After the races, it was off to the pits to gather insightful sound bites from these alcohol-fueled gladiators. The grammar that permeated these in-depth interviews was also enough to make a high school English teacher regurgitate. Then it was back to the station to spend the next 4 hours editing this whirling dervish into a one hour show that would air the next day. Needless to say, I haven't been to a stock car race since.

My favorite memory was producing the "KGCT Afternoon Movie" with Sherman Oaks. Being able to joke around with this "Uncanny Film Festival" legend between breaks was a real treat. Also, happy hours with the KGCT gang at the deli next door was a riot as well. As time went on, you could smell the fear and panic of KGCT's eventual demise as soon as you clocked in. To raise capital, we began to produce cheesy 2 minute "Best of" record offer spots of obscure artists I've never heard of. Talk about lip-sync hell.

The all-time low was when we had to produce a one week "Beg-a-Thon" for that sleazy televangelist out of Dallas, Robert Tilton. What an eye-opener into religious broadcasting! Tilton used to get real pissed at director Jim Reid when Jim wouldn't cut to extreme close ups of him shedding crocodile tears during his nightly money-grubbing rants. What was most telling is what happened after we signed off. Instead of thanking the phone volunteers and crew for a great show, he'd race over to the count the money pledges. What a schmuck!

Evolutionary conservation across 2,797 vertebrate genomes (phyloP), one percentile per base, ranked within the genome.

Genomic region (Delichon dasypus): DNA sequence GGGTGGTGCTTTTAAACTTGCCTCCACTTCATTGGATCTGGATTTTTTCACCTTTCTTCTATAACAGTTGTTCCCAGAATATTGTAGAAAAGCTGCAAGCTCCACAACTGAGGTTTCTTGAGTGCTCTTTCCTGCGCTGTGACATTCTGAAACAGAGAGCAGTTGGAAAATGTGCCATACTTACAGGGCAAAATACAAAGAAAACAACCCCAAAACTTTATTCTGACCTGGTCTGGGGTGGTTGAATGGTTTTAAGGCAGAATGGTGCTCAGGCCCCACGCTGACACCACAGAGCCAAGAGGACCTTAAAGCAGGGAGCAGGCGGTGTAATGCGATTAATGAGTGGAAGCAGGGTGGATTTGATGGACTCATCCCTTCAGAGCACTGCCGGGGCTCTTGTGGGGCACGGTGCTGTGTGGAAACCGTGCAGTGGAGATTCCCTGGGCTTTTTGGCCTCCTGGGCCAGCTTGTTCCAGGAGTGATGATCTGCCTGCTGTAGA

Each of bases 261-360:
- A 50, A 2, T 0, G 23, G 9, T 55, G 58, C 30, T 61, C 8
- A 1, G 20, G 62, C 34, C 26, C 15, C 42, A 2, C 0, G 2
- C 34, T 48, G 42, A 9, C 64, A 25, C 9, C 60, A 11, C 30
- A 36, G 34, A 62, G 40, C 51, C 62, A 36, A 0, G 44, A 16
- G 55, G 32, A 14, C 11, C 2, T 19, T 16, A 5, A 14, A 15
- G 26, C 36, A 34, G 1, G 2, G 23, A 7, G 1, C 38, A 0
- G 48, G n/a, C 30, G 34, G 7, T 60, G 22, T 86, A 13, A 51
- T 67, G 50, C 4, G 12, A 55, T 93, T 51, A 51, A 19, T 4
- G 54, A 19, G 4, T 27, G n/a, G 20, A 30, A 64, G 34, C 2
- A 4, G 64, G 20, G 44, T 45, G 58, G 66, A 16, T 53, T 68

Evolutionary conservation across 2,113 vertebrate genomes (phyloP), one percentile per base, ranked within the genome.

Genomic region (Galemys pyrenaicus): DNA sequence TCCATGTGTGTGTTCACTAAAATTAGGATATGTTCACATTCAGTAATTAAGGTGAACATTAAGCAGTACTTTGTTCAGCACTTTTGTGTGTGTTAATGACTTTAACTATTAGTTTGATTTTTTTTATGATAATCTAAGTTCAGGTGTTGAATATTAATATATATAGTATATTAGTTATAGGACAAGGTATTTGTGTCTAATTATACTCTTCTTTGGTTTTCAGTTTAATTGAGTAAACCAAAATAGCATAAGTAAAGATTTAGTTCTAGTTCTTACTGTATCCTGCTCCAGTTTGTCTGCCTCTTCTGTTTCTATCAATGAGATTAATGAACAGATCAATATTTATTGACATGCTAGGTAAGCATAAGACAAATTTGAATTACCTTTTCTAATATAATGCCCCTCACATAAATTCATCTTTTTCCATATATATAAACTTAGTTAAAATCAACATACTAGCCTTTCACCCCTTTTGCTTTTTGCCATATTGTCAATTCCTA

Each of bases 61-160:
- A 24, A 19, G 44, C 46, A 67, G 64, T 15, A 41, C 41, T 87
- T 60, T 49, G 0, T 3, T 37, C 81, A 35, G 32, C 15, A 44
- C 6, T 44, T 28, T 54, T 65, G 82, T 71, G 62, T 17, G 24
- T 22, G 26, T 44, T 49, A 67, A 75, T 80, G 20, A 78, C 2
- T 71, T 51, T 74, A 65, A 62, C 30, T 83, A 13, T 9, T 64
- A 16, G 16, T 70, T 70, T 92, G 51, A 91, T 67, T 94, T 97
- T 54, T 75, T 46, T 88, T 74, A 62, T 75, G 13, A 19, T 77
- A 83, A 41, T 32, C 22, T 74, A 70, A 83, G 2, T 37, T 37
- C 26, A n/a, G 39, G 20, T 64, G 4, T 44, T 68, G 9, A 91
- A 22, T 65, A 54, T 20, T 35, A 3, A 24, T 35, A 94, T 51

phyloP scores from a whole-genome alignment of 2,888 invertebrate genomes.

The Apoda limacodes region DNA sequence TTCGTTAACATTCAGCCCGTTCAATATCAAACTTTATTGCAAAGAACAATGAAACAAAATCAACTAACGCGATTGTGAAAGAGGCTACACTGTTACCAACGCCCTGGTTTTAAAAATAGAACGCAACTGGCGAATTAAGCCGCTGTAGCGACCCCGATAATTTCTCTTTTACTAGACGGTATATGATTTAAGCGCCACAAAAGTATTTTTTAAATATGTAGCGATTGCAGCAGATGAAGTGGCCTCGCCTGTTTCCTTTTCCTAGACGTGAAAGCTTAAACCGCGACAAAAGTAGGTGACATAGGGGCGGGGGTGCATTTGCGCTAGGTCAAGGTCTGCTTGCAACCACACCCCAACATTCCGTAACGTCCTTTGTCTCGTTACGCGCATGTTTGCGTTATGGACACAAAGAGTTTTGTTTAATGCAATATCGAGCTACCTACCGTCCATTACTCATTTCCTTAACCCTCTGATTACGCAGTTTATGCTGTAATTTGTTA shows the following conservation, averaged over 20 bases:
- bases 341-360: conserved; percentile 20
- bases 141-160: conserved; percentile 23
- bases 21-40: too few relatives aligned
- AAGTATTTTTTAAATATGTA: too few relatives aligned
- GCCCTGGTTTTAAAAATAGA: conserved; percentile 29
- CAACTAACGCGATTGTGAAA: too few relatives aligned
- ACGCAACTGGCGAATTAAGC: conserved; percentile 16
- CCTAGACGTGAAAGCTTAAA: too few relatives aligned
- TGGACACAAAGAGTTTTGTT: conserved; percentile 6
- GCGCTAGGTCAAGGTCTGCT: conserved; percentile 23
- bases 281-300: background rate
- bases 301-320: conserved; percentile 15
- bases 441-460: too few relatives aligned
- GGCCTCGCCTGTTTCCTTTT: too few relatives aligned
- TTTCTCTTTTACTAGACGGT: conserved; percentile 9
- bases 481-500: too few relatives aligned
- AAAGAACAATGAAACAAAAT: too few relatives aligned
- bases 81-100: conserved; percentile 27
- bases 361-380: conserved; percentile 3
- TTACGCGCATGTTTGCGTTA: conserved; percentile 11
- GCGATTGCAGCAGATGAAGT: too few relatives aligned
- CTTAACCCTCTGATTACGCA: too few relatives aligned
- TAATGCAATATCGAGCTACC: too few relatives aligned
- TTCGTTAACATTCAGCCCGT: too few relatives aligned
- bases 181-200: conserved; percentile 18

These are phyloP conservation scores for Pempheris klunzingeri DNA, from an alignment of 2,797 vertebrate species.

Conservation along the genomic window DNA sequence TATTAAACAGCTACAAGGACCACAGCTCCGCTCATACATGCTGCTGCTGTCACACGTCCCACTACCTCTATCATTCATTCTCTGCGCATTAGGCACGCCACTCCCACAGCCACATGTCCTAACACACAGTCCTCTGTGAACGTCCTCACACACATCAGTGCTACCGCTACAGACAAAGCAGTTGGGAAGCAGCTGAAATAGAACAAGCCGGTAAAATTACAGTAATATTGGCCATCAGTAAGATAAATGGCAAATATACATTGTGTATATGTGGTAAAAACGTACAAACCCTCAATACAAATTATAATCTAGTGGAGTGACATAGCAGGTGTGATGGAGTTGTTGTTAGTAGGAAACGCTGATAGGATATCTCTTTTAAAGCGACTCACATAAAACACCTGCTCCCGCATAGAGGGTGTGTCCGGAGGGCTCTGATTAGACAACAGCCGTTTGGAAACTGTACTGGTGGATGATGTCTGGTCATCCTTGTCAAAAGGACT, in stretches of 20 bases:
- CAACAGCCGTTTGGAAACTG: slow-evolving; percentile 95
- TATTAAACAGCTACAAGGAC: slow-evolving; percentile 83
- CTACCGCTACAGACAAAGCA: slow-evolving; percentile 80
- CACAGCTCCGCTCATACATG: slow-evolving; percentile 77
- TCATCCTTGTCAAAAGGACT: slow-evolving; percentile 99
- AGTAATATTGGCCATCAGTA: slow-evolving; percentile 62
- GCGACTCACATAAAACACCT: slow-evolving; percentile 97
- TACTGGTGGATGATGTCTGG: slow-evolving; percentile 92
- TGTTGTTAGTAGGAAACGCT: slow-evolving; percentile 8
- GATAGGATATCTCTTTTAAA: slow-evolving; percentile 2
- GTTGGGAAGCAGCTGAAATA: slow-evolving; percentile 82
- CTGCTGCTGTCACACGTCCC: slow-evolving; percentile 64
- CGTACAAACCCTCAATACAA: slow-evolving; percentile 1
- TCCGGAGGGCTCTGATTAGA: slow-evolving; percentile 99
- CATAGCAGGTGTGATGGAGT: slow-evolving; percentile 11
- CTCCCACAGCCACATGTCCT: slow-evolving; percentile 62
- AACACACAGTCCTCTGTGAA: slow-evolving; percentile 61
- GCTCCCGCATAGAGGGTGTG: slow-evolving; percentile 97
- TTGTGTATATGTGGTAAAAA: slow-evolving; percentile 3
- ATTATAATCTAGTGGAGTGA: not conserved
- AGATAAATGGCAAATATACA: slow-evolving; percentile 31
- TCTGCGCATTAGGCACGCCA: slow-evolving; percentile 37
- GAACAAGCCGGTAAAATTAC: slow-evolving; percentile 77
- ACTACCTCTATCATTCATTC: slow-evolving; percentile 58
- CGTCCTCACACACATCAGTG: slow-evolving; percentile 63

It was a sad day when Ray gathered everyone together to announce the end of the project. He was such a nice guy, we really felt worse for him than ourselves. After all, it was the death of a dream in the twilight of his very successful career. I too laughed out loud when I learned that KGCT was now going to air religious broadcasting during the day, then pay-per-view porn at night. Is this a great industry or what?

After I cashed my last paycheck, I moved on to another loser upstart, "Video Image Productions"; a small production company formed by the ill-fated "Yount-Moeller Advertising Agency". On the day we opened business, YM's main TV AE quit, taking all the TV production accounts with him. Are you starting to see a trend here?

Desperate to save my questionable career that I had invested 4 years and tens of thousands of dollars in, I kidnapped my beautiful new bride and fled to Lawton, OK for a 2 year commercial producer stint with the ABC affiliate. After having my fill of producing mobile home, used car, and pawn shop commercials, I took a producer position at OSU in Stillwater and produced OETA's "Oklahoma Gardening" program for the next 12 years.

Currently I am a successful free-lance producer/director still living in Stillwater with my lovely college sweetheart and two beautiful daughters. Despite the unfortunate turn of events of the ambitious KGCT project, for me it was a great job to cut my broadcasting teeth into. While some of my former colleagues would like to forget this black period of their career, I retain it as a very special time in my life. Thank you for allowing me to share it with everyone. Continued success with your fantastic web site.

John T. Bode